Oscar winning actor Philip Seymour Hoffman died Feb. 2, 2014 in his apartment in Manhattan, New York, of an overdose of heroin.
He apparently had a drug problem in his early twenties that he managed to kick, but recently fell off the wagon. He was 46 years old when he died. The police found 50 baggies of heroin in his apartment, prescription pain killers, syringes and other drug paraphernalia. Clearly the man had a problem.
I was never a huge fan of Hoffman or his movies, but I recognize him as a talented actor, both on the big screen and on stage. When you add up the pluses and minuses of his life the world is probably a better place for him having been around.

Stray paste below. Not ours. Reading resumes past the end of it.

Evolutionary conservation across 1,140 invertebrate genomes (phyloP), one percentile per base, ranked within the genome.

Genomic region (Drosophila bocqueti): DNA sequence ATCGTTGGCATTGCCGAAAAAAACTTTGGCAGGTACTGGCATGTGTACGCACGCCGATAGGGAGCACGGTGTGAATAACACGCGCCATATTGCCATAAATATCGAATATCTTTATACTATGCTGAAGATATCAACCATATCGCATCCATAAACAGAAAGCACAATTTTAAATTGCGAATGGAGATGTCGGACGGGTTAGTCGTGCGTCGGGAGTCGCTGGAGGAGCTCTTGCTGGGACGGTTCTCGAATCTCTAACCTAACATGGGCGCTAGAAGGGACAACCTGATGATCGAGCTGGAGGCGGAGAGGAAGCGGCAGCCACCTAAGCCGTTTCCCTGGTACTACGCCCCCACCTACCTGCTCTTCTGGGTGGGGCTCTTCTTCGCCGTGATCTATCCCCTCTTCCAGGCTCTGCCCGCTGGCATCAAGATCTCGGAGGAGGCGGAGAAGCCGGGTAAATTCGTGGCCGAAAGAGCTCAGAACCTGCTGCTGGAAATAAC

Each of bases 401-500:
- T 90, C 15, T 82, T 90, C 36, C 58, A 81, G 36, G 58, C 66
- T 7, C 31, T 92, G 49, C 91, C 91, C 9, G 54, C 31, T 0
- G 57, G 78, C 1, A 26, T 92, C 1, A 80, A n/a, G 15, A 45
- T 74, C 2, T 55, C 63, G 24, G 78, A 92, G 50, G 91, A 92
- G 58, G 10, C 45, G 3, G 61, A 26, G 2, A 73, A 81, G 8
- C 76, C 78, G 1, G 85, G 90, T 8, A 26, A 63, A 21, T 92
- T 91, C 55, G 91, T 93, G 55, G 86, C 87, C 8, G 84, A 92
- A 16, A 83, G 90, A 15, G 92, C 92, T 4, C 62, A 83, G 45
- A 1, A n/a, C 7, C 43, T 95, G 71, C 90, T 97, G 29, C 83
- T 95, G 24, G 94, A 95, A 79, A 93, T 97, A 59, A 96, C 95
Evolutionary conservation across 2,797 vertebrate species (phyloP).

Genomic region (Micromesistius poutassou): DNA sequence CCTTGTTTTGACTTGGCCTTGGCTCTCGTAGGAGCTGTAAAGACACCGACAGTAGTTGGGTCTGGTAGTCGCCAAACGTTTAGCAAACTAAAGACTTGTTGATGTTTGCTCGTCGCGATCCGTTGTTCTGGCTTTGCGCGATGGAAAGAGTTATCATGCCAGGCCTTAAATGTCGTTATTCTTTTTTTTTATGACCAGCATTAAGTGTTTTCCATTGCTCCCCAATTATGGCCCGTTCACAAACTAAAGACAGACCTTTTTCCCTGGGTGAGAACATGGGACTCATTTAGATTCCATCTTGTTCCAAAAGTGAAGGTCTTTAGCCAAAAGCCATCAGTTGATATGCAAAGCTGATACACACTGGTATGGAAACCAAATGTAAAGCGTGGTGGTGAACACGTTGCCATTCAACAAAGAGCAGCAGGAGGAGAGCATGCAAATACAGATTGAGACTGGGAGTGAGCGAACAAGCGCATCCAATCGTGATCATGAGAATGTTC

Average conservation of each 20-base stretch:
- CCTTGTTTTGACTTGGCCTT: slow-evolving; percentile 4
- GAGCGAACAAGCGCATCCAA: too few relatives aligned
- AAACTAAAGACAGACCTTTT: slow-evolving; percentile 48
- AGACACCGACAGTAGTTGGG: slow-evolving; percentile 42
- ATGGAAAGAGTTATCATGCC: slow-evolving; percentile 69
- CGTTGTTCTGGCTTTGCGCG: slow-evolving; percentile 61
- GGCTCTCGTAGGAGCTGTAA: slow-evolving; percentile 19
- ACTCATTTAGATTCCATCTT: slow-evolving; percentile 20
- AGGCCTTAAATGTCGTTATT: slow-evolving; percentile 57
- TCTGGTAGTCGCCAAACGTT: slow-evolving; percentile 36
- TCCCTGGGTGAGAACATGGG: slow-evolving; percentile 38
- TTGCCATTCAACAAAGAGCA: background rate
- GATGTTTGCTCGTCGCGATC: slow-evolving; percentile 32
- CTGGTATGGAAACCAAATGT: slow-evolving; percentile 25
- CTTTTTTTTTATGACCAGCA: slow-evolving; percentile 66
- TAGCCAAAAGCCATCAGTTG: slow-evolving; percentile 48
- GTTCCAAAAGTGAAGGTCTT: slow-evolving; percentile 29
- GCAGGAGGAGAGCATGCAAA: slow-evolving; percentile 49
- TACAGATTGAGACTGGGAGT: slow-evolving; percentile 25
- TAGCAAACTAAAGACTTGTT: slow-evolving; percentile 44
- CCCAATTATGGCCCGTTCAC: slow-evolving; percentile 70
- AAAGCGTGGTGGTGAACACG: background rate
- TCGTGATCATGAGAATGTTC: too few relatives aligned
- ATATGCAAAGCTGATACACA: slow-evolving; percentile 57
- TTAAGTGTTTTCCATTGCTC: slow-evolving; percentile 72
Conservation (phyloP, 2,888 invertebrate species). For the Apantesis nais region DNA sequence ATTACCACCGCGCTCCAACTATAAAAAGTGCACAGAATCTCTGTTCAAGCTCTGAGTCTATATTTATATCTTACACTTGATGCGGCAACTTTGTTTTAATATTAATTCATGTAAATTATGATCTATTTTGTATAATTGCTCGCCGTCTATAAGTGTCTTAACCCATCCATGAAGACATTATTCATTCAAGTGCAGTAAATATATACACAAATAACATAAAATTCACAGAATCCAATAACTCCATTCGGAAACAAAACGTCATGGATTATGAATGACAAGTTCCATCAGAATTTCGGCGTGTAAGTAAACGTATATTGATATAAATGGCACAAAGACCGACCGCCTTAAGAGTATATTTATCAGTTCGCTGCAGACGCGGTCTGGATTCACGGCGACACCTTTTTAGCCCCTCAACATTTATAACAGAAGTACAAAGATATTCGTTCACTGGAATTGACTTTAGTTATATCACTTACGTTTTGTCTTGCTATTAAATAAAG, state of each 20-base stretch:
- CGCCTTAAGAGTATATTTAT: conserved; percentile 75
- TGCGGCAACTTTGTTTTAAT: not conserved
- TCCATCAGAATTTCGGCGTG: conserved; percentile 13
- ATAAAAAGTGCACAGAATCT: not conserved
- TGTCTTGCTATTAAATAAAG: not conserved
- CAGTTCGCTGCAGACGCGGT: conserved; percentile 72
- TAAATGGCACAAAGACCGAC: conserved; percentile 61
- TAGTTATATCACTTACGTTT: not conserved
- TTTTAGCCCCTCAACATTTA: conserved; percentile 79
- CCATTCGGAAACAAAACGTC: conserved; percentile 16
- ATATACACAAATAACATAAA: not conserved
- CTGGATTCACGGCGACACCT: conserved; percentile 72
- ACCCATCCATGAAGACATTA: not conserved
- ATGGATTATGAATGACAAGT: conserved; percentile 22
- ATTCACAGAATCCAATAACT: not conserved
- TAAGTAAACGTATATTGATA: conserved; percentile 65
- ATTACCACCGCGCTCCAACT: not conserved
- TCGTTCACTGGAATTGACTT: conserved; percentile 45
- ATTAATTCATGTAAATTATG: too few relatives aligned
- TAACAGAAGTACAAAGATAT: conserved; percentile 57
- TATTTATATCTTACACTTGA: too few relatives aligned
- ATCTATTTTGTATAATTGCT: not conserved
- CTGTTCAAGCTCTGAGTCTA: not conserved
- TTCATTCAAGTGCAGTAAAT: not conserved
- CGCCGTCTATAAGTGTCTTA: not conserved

I acknowledge addiction as a condition, but not a bona fide disease. Philip Seymour Hoffman chose, of his own free will, to stick that needle in his body and inject himself with poison, and it felt so good that he wanted it again and again and again, and he couldn’t muster up the willpower to resist. He chose the heroin euphoria over the love for his partner and three children.
A lot of people are blaming his dealer for his death, and because Mr Hoffman was a celebrity the cops were quick to launch an investigation and make arrests. As opposed to your average homeless junkie PSH was a man of means, worth $35 million at the time of his death if various Internet celebrity sites are to be believed. He had every opportunity to seek help and reverse his downward spiral. But he chose not to.
I’m sad that he died. My condolences to his family and friends that he left behind. But I don’t feel sorry for him. He died by his own hand and by his own choice.